Peer support has been occurring naturally for a very long time in many unique ways. Whether it is in the form of several friends gathering to play dominoes and commiserate about aches and pains, a grieving widow being comforted by another who has also lost a spouse, or a person attending a 12-step meeting, there are endless examples of the healing power of sharing lived experiences with one another. Mental health and substance use programs have further developed such powerful exchanges of support, leading to the peer workforce.

Due to the evolution and growth of the peer workforce, many options now exist to learn how to use one’s recovery story and experience, as well as other tools, in a more systematic fashion in order to offer hope and support to others. This generally involves attending a training and then taking and passing an exam that measures mastery of specific competencies. With this evolution, many states now include peer support as a Medicaid billable service. For those states, training and certification process are now a requirement. Ideally, training also ensures that peer specialists have the complementary skills to work well as partners with other team members, including clinicians.

The peer workforce has evolved greatly over the years. Larry Fricks, Director of the Appalachian Consulting Group and Deputy Director of the SAMHSA-HSRA Center for Integrated Health Solutions operated by the National Council for Behavioral Health, is a forefather of the peer support movement. In this interview, Larry shares his experiences, perspectives, and some inspiration as the movement continues to evolve.

Employment Settings

Peer specialists are found in many different settings throughout the country. These settings can include providing outreach to many unique individual experiences, including among people who are homeless, within transitional or long-term housing programs, acute and longer-term hospital settings, employment programs, Clubhouses, jails and prisons, diversion programs, outpatient treatment programs, recreation programs, Assertive Community Treatment teams, warm lines and hotlines, and even in Primary Care settings. The United States Department of Veterans Affairs employs Veteran peer specialists at every facility throughout the country. These are just some of the many different settings in which a peer specialist can be found, and this list is expanding steadily as the workforce grows. Most frequently, peer specialists work as paid employees, although some choose to offer their services as volunteers.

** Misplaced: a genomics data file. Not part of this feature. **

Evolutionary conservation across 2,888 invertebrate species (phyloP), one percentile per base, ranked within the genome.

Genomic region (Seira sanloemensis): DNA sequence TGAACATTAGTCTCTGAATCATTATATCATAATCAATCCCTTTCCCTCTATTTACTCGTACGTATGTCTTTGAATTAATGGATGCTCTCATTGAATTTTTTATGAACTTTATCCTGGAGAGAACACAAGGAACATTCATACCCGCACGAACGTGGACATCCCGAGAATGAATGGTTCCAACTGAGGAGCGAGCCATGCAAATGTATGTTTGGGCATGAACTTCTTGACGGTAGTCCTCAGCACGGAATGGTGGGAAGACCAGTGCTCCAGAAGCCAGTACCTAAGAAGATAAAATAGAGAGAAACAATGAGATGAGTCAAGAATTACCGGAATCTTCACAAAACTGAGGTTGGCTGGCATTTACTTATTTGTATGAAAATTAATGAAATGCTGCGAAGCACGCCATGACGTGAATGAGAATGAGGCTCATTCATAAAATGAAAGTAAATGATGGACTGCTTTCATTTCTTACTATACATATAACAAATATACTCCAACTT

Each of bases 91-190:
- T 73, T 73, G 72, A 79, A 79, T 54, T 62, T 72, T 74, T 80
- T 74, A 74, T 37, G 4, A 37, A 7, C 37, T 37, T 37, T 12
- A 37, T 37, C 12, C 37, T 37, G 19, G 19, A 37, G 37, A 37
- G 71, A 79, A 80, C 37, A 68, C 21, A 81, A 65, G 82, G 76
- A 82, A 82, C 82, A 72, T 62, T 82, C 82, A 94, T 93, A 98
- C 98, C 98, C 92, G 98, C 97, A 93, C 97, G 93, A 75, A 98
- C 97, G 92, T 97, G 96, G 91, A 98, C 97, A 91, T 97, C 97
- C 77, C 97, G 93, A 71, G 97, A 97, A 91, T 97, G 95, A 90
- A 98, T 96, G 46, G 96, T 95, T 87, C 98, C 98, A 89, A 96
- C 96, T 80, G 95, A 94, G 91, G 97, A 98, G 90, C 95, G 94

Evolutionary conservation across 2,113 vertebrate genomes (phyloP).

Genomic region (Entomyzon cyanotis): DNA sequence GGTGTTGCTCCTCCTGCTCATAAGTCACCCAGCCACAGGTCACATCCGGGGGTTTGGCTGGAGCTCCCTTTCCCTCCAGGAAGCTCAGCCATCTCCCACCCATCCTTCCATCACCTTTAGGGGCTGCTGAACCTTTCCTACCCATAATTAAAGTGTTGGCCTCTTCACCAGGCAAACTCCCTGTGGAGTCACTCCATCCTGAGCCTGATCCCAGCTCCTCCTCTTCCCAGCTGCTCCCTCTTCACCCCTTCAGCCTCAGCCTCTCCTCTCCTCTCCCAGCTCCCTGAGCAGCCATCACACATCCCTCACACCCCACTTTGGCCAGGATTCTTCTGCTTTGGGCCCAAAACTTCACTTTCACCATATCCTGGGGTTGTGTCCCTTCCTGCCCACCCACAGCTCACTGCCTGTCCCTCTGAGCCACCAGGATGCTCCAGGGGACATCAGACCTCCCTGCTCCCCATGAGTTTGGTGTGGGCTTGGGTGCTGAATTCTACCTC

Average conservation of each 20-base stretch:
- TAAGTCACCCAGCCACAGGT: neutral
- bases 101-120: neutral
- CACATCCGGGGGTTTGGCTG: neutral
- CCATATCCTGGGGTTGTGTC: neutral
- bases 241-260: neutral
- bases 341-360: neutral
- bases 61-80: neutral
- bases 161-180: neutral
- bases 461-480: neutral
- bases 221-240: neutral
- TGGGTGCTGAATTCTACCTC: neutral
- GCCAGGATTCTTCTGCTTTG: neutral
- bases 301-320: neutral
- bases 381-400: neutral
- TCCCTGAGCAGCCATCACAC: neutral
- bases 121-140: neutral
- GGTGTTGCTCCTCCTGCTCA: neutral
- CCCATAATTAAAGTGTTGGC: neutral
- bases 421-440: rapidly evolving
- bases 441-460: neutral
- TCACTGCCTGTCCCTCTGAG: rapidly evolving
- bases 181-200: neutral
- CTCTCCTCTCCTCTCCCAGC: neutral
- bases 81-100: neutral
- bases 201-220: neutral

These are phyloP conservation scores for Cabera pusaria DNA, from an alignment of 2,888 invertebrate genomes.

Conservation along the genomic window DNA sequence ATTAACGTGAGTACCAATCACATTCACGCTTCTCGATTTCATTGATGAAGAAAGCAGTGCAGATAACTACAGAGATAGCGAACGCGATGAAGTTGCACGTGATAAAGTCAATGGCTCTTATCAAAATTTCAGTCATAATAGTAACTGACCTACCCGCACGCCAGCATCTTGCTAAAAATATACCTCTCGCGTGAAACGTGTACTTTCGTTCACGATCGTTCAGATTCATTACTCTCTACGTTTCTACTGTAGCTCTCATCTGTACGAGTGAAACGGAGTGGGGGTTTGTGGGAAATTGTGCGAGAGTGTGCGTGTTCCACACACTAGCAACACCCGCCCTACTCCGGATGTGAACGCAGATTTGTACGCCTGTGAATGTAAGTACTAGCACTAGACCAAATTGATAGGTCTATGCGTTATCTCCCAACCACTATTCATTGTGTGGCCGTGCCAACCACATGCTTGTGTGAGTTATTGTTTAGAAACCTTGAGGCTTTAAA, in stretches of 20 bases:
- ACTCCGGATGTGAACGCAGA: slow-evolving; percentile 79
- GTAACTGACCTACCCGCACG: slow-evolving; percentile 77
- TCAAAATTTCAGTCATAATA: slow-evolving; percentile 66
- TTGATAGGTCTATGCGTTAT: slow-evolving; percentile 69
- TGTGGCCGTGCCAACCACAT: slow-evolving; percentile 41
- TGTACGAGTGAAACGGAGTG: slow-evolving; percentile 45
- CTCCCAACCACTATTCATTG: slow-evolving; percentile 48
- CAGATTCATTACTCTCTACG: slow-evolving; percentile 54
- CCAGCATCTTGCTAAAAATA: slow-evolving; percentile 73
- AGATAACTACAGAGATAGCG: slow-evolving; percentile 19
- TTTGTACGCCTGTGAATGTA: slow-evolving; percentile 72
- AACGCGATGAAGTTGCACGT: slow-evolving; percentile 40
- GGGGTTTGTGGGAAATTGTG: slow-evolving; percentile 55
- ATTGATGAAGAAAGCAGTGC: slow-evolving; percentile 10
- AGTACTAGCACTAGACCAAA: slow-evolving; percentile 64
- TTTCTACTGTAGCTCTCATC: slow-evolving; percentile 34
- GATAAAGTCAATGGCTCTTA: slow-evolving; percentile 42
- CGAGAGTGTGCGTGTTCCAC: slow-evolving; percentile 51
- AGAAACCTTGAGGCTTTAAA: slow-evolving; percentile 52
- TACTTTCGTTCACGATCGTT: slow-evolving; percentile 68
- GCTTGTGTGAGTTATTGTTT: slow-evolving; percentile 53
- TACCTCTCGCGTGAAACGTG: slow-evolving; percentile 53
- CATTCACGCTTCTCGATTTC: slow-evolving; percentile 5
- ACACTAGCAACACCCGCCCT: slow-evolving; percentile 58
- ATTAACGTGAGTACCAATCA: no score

Wages can vary greatly, beginning with a local minimum hourly rate, to a salary with benefits, depending on where a person is employed and the experience they bring to the position. Recently, a national study was conducted of over 1,600 peer specialists about earnings.

Integrating a Peer into the Treatment Team

The development and growth of the peer workforce in the mental health system has provided a catalyst of change towards the recovery model. While this change is very positive, the process of adding any new team member to a system can provide challenges and opportunities for growth. As peers are added to more treatment teams and healthcare systems throughout the country, more lessons are learned about how to make this important transition. As the field grows, more resources become available on integration and supervision of a peer. Further information and resources are available in the Organization section.

Learn more about the experience of a peer provider On the Job.